Control. Parathion or DDT aerosols are used indoors; DDT sprays in
ONION THRIPS (Thrips tabaci).
This species is found on nearly all garden
plants; it is injurious to rose and other ornamentals as well as to
onions and various vegetables. Whitish blotches appear on onion leaves;
tips wither and turn brown; the entire plant may be distorted and blasted
and fall over; bulbs are undersized. Rose blooms are distorted, petals
spotted and streaked. Nymphs and adults are both yellow, the former
somewhat paler. There are 5 or 6 generations a year.
Control. Dust onions with 5 or 10% DDT dust or spray with 4 table-
spoons 50% wettable powder to a gallon of water. Use lindane, or per-
haps chlordane, on ornamentals.
PRIVET THRIPS (Dendrothrips ornatus).
In certain seasons this eastern
species turns privet hedges uniformly gray; they look as if covered
with dust. On close examination you can see the dark insects, with a
bright band, on both leaf surfaces. Because they are not hidden, they are
relatively easy to kill widi nicotine soap, rotenone, or any good contact
insecticide. DDT is effective but also increases mite injury.
Treehoppers are very queer-looking relatives of leafhoppers, in the order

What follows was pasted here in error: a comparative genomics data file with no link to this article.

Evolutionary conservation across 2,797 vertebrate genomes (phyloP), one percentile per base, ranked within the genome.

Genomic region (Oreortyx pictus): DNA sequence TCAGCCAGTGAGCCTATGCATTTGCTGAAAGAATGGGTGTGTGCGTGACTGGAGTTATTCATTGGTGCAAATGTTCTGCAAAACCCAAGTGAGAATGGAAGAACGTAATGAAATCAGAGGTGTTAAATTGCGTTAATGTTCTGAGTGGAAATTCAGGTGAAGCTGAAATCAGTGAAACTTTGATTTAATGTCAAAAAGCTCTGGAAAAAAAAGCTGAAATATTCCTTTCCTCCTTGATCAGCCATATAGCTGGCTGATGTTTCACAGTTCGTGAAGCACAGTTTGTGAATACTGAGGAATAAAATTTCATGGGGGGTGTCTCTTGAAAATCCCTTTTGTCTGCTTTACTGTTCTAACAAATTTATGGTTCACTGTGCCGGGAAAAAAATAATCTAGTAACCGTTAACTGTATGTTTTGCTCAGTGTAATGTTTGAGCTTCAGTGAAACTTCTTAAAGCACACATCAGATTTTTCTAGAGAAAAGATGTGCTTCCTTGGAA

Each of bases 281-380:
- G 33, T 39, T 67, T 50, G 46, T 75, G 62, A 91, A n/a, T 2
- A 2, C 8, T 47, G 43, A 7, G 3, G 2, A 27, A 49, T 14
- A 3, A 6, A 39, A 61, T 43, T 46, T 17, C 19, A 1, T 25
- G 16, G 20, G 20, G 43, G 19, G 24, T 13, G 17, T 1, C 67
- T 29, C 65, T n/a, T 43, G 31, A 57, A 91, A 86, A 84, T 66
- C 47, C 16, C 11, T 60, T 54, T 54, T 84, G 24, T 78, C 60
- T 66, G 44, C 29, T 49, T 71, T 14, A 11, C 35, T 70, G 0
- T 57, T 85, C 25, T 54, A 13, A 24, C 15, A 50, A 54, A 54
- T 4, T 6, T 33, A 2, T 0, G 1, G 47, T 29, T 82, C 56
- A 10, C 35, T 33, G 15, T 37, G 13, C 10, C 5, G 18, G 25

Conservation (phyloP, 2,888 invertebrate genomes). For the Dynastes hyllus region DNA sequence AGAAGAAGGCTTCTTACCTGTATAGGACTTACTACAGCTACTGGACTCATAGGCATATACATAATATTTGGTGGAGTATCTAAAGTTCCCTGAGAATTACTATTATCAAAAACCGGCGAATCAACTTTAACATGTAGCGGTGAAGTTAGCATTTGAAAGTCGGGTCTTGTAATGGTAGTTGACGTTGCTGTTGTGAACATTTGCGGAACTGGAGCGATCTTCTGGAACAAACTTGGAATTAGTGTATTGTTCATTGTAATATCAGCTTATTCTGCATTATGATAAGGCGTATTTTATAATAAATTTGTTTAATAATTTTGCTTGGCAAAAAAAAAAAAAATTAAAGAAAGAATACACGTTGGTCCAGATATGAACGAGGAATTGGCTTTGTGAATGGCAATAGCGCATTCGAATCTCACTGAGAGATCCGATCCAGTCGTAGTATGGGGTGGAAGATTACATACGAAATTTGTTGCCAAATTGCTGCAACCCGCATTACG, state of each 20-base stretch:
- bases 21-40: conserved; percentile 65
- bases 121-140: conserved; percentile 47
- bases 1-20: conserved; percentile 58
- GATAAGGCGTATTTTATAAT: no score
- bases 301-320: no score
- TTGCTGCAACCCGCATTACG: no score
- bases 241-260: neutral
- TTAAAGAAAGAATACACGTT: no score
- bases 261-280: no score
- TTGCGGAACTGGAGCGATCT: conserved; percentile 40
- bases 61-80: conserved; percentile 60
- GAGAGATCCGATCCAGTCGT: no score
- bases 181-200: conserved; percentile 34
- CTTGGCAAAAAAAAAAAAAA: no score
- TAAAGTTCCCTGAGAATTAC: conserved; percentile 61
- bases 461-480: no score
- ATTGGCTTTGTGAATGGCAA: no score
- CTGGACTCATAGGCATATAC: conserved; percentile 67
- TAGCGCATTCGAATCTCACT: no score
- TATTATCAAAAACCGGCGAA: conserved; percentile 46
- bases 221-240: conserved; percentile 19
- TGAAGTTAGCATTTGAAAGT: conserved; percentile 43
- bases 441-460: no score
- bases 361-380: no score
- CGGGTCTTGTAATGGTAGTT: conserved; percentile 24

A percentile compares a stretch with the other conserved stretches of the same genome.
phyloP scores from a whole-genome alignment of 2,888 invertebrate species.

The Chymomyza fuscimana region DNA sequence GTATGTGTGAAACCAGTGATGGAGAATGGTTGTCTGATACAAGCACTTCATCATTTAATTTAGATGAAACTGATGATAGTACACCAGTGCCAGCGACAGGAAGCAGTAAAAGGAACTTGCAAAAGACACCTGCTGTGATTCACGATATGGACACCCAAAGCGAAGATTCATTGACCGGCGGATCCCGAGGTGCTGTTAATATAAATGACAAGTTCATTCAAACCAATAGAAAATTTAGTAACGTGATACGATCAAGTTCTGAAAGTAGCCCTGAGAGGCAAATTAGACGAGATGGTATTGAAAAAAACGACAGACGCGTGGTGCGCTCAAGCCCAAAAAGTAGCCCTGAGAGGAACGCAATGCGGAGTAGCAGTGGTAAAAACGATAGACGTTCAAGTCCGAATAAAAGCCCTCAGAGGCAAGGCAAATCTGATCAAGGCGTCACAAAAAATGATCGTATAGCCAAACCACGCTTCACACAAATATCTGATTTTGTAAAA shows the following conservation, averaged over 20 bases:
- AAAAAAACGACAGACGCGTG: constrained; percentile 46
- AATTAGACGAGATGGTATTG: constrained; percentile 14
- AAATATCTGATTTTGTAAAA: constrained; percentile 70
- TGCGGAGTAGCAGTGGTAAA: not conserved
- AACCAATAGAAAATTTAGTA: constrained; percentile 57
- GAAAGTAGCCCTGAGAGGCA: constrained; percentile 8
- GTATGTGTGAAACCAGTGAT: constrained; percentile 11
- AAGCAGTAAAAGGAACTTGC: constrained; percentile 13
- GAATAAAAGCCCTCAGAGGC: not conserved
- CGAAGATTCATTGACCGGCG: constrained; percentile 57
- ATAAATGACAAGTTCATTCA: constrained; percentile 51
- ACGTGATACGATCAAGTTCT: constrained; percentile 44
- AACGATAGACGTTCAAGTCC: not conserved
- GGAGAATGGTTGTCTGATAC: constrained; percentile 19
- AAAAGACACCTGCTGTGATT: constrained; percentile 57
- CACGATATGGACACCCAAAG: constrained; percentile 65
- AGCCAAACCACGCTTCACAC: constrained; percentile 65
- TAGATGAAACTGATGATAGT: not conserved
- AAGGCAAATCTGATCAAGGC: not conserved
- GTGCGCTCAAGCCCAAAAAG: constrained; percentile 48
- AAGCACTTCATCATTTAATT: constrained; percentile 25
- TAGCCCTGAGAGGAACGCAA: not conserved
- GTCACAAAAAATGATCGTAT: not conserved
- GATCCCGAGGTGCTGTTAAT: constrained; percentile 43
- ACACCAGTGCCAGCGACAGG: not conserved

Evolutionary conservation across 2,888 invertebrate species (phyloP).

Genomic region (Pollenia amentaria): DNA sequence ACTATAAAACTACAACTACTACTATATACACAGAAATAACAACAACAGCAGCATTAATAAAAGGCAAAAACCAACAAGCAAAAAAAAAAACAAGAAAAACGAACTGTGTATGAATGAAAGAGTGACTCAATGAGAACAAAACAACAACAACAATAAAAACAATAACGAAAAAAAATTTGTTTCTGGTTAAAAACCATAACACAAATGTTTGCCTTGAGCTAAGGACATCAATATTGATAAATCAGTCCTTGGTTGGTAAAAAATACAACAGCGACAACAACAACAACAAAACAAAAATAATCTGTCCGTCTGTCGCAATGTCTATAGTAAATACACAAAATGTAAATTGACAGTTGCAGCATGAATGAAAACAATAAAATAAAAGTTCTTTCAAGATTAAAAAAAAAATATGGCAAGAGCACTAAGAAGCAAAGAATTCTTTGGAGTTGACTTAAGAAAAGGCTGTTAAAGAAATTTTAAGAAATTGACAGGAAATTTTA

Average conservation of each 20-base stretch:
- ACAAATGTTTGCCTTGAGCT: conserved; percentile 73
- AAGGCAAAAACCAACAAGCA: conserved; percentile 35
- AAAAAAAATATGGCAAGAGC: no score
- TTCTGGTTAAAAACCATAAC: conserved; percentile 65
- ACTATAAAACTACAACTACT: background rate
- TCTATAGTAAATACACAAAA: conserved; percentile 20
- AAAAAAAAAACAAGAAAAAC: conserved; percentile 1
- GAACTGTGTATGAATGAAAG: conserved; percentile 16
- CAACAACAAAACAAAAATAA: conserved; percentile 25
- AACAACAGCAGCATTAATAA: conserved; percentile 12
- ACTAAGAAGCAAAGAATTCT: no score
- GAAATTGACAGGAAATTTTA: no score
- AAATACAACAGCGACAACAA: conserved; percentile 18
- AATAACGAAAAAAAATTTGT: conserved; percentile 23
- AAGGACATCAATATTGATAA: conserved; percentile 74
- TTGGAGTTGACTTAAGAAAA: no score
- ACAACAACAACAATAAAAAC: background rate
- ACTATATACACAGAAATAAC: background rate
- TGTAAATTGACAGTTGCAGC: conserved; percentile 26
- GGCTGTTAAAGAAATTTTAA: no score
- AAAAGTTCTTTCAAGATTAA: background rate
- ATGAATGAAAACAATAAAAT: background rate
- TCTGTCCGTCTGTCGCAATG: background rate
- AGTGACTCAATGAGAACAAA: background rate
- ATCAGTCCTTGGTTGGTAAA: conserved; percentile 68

Homoptera. Their thorax, technically a pronotum, is enlarged into grotesque forms. The BUFFALO TREEHOPPER (Ceresa bubalus) does somewhat resemble a buffalo in side view, is wedge-shaped viewed from
above. It is green, blunt at the head end, about !4 inch long, and the
female has a sharp ovipositor. Plant injury comes not so much from
sucking as from the crescent-shaped slits, like parenthesis marks, made in
egg-laying. Fruit trees are weakened and have a scaly appearance. My
personal interest in this treehopper comes from its habit of spreading
spores of the brand canker fungus when it makes its egg slits in rose
canes. Oil sprays sometimes kill overwintering eggs. The TWO-MARKED
TREEHOPPEE (Enchenopa btnotata) is found on butternut, locust, sycamore, redbud, and other trees. It is brown with two yellow spots and
looks like a bird in sideview. The female covers her eggs on the bark
with white frothy material in corrugated layers. Such white masses are
sometimes mistaken for cottony maple scale. See Figure 56B, C.
The word virus means poison or venom. Virus diseases, whether of
plants or man and animals, are caused by a poison or infective principle
so small it passes through the finest filter. Under a powerful electron
microscope it is revealed as a particle or body which is apparently a
protein molecule and on the borderline between living and non-living